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MilSpouse Set to Climb Kilimanjaro for Humanitarian Campaign

It started as a way to stay connected with the world outside of her own, says Air Force spouse Leia Johnson. But now she'll climb her first major mountain -- the highest in Africa -- as the cap on a fundraising effort supporting hurting women in third world countries.

Johnson, who lives at Scott Air Force Base, Illinois, is the president of Somebody's Mama, a non-profit that collects money to support global women-centric relief. After marrying into the military Johnson said she wanted a way to stay connected with her pre-military life travels and humanitarian work. Her organization, launched initially as a way to contribute to a single rural maternity ward project in Uganda, now supports projects worldwide, with past locations including Costa Rice, Togo and India.

The Kilimanjaro climb is way, way outside Johnson's comfort zone, she said. She has never climbed a mountain. She trains by hauling around a heavy backpack while wearing hiking boots and climbing as many stairs as she can find. She likes the outdoors, she said, but she doesn't consider herself overly outdoorsy.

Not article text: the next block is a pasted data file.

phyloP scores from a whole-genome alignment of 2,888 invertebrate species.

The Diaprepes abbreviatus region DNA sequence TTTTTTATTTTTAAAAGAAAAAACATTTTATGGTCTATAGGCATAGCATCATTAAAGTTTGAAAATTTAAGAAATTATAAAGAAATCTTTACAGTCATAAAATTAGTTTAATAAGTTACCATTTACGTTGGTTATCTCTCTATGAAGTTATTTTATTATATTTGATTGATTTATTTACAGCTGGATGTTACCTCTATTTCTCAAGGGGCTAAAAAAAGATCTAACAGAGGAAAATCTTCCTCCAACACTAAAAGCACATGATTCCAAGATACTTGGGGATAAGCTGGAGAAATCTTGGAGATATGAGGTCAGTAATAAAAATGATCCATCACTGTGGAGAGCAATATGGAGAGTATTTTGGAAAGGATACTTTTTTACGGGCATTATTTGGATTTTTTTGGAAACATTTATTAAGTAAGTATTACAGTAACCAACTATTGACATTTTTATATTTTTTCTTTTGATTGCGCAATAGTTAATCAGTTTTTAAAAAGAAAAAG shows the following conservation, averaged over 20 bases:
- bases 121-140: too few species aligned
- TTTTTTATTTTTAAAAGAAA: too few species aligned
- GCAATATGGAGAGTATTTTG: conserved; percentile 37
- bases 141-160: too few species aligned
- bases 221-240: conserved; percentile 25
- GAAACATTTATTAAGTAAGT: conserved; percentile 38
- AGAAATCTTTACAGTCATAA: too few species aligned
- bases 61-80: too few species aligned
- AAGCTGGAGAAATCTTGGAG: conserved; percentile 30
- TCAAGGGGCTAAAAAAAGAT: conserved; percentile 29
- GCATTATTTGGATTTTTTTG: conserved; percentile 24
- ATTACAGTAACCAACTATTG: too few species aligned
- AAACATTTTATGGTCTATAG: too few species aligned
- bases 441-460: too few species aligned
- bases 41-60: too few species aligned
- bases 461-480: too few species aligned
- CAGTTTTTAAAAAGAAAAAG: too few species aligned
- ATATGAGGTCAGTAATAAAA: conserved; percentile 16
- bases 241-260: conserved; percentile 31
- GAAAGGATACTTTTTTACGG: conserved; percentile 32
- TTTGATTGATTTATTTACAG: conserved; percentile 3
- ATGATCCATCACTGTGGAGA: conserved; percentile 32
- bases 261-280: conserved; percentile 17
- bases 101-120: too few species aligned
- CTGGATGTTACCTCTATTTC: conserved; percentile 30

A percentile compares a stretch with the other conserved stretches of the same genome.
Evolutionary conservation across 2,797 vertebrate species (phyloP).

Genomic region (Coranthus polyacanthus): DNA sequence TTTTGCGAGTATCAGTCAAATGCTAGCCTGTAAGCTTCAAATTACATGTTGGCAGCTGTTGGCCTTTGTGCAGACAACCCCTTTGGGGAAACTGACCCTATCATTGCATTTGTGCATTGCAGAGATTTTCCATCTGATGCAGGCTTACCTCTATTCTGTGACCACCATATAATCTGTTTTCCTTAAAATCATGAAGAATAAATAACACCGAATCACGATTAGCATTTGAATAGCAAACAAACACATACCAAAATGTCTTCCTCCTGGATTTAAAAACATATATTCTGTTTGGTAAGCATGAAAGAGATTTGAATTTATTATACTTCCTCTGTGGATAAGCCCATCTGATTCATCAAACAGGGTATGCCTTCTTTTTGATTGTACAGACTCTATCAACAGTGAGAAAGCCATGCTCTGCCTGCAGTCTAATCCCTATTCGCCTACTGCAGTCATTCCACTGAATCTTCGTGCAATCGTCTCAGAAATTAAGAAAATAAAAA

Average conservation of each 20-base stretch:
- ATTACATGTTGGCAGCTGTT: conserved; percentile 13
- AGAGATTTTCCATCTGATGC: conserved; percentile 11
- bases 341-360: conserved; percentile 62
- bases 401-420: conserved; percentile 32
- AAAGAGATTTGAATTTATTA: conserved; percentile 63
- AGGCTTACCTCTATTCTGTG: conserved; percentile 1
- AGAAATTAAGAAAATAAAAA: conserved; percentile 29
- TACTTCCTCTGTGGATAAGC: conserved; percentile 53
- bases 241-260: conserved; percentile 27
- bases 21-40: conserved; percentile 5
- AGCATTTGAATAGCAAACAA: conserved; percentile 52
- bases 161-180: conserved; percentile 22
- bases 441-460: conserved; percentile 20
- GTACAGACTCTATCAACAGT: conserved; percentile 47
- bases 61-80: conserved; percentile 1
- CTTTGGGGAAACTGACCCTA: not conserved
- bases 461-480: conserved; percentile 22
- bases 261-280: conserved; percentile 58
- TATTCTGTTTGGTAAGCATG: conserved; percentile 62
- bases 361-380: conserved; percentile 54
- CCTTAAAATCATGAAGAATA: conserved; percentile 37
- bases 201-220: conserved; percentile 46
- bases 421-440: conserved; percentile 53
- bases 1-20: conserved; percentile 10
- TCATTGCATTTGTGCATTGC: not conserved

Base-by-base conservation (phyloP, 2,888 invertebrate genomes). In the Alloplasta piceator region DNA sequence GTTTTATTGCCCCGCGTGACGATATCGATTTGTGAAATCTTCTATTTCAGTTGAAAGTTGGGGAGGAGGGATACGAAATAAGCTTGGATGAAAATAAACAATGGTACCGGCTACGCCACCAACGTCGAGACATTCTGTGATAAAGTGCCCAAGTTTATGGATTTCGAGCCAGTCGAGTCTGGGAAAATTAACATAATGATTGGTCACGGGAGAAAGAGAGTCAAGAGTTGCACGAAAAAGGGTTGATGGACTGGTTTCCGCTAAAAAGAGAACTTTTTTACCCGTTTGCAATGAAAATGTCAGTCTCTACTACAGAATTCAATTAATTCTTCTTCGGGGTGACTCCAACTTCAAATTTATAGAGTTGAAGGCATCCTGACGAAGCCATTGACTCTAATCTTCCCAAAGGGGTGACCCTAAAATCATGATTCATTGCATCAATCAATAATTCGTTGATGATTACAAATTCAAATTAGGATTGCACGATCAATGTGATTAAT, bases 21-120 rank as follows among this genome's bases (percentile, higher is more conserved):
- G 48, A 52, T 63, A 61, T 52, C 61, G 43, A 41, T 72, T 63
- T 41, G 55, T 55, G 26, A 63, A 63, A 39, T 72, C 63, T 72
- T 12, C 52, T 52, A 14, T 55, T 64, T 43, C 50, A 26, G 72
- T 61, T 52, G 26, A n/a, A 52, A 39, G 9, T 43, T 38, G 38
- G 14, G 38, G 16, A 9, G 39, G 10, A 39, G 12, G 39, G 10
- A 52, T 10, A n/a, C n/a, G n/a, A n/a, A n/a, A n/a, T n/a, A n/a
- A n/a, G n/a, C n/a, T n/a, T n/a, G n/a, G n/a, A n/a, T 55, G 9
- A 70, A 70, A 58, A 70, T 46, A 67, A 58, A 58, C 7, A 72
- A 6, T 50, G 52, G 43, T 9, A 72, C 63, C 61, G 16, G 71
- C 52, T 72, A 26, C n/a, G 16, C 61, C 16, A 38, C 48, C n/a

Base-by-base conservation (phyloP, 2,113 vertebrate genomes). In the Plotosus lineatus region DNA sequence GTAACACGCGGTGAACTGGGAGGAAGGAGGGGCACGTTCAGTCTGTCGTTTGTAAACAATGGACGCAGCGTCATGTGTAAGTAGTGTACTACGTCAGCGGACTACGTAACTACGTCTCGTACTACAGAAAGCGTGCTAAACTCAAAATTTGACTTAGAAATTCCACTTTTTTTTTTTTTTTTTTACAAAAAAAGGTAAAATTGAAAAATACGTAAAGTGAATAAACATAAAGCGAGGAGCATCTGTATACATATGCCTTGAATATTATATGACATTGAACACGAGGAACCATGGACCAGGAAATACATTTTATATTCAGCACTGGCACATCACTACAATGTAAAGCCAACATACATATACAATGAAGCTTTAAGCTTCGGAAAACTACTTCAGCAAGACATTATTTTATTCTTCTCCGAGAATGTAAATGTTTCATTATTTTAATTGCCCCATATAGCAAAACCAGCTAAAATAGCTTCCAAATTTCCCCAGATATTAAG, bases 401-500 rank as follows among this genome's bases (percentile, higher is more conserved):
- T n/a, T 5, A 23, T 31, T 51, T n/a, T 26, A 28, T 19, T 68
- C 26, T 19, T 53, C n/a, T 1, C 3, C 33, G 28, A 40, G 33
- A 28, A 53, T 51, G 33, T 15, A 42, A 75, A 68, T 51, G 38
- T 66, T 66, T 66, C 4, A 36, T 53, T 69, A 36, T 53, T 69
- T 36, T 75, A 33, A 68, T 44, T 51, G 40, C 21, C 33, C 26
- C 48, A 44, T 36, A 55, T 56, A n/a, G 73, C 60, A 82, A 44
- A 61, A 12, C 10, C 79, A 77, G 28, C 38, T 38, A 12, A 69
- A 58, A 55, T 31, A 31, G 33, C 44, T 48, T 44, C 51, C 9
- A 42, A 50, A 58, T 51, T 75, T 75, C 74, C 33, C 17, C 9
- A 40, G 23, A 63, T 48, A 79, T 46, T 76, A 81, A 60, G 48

But the climb, part of the One Million Thumbprints campaign which collects thumbprints and names, is an important one. Not unlike a son running a marathon to raise money for cancer research in honor of his father, the climb is meant as a way to have just a small amount of the psychical discomfort experienced globally by vulnerable omen in war-torn developing countries, she said.

The group, almost entirely made up of middle-aged women with little climbing experience, plans to summit on the United Nations designated International Women's Day, March 8. The thumbprints and names, Johnson said, will be presented to the UN Commission on the Status of Women as part of an effort towards a resolution supporting the prevention of violence against women. On the trip they'll also be meeting with impacted women in nearby areas to hear their stories first hand.

Johnson said her life as a military spouse is what has caused her to get involved in this effort in the first place. She started organization after witnessing the power of spouse groups during deployment. If they could come together and support each other like that, she wondered, why couldn't they support other causes globally? She said witnessing deployments from the states has also given her a unique feeling of solidarity with women in the countries most impacted by war.

Johnson heads out on February 26 and will the climb in early March, she said. You can follow her journey on the Somebody's Mama Facebook page.

 

Photo courtesy of Flickr user Roman Boed via the Creative Commons license.

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